Shropshire Star comment: Probe into HS2 project is far too late
So, Boris Johnson has stayed true to his word and launched an independent review into HS2 within weeks of entering Number 10.
For opponents of the controversial line – and there are many – the move will undoubtedly be seen as its "last rites".
It is not hard to see the reasons behind such confidence.
The long quoted budget of £56 billion appears to be outdated, with the Prime Minister himself suggesting the final cost will be almost double that amount.
For supporters of HS2 here in the West Midlands, the line is considered a crucial link that will see the region become a focal point for business.
It is easy to get the impression that privately, some of them would hold the view that the line simply must be built, regardless of the cost.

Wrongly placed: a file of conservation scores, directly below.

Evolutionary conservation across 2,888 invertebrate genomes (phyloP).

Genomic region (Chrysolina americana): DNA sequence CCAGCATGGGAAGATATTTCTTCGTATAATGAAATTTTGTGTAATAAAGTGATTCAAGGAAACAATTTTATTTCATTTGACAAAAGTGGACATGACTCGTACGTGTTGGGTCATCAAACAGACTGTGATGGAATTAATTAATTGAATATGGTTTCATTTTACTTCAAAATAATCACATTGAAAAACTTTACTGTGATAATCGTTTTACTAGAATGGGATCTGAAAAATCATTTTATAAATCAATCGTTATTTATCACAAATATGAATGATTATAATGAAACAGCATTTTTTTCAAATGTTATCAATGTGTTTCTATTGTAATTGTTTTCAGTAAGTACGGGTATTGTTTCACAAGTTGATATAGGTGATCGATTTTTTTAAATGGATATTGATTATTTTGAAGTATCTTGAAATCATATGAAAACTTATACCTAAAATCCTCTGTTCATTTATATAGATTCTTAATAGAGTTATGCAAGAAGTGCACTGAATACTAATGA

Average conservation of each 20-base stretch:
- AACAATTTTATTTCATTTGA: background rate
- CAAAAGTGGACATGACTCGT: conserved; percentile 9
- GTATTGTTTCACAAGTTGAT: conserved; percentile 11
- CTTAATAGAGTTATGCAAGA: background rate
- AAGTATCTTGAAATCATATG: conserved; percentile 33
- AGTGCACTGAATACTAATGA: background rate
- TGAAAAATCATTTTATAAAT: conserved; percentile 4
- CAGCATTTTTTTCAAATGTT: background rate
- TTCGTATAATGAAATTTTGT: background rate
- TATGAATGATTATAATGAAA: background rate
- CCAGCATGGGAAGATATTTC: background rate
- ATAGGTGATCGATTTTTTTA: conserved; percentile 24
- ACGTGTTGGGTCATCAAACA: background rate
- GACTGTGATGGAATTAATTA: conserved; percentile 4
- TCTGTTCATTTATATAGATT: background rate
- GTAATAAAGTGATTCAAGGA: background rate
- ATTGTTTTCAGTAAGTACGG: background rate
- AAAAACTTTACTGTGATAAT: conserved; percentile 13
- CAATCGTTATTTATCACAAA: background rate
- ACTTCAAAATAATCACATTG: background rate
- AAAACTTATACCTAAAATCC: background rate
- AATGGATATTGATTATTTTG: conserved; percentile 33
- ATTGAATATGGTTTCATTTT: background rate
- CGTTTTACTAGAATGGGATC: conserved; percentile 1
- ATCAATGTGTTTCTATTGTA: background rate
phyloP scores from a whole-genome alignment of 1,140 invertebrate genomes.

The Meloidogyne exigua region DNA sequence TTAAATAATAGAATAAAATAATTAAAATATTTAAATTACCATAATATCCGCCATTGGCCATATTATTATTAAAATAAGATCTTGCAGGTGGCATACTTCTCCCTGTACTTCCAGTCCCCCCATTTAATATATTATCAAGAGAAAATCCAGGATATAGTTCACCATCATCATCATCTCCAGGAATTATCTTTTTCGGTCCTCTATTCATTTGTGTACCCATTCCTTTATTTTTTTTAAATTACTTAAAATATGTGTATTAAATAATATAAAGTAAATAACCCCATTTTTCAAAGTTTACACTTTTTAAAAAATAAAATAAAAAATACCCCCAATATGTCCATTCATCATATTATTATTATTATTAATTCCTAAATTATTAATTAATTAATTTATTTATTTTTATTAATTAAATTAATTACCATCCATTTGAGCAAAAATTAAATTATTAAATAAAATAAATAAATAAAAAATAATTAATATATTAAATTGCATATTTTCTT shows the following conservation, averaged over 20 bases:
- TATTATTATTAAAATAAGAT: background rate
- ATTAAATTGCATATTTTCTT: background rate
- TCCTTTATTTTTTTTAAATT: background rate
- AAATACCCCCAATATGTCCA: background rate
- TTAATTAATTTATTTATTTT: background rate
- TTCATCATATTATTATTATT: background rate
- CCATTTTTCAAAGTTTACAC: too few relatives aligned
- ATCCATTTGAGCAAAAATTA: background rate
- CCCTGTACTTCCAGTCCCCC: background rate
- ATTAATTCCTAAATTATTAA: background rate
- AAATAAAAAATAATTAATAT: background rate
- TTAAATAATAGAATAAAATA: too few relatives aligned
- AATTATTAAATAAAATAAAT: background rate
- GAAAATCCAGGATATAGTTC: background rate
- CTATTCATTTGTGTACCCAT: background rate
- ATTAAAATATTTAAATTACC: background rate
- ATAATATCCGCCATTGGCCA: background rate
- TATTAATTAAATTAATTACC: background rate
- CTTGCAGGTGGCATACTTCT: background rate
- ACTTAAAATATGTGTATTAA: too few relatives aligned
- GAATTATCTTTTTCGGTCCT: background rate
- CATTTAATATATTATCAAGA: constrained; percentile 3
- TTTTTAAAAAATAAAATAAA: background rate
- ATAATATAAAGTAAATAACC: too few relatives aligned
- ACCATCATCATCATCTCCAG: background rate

The panel which has been assembled to effectively decide the line's future certainly features individuals from both sides of the argument.
The deputy chairman is Labour peer Lord Berkeley, an opponent of HS2 who has repeatedly challenged Government cost figures and warned ministers over spiralling budgets.
Meanwhile West Midlands Tory Mayor Andy Street – a cheerleader for HS2 – also has a seat at the table.
He will be keen to ensure that the long-term business case for the line does not get lost among short-term financial concerns.
This review should be welcomed by one and all, particularly if it results in updated cost plans for a scheme that has already removed more than £5 million from the public purse.
But two key questions remain.
Firstly, why on Earth wasn't this done three years ago when Theresa May became Prime Minister? There were serious concerns over the HS2 budget then which were simply not addressed.
Secondly, what action will be taken if the inquiry concludes that the public has been misled over the project's finances?
If HS2 is scrapped, it will have represented a scandalous waste of time and money that will make the Millennium Dome look like a decent investment.
And for that, heads must roll.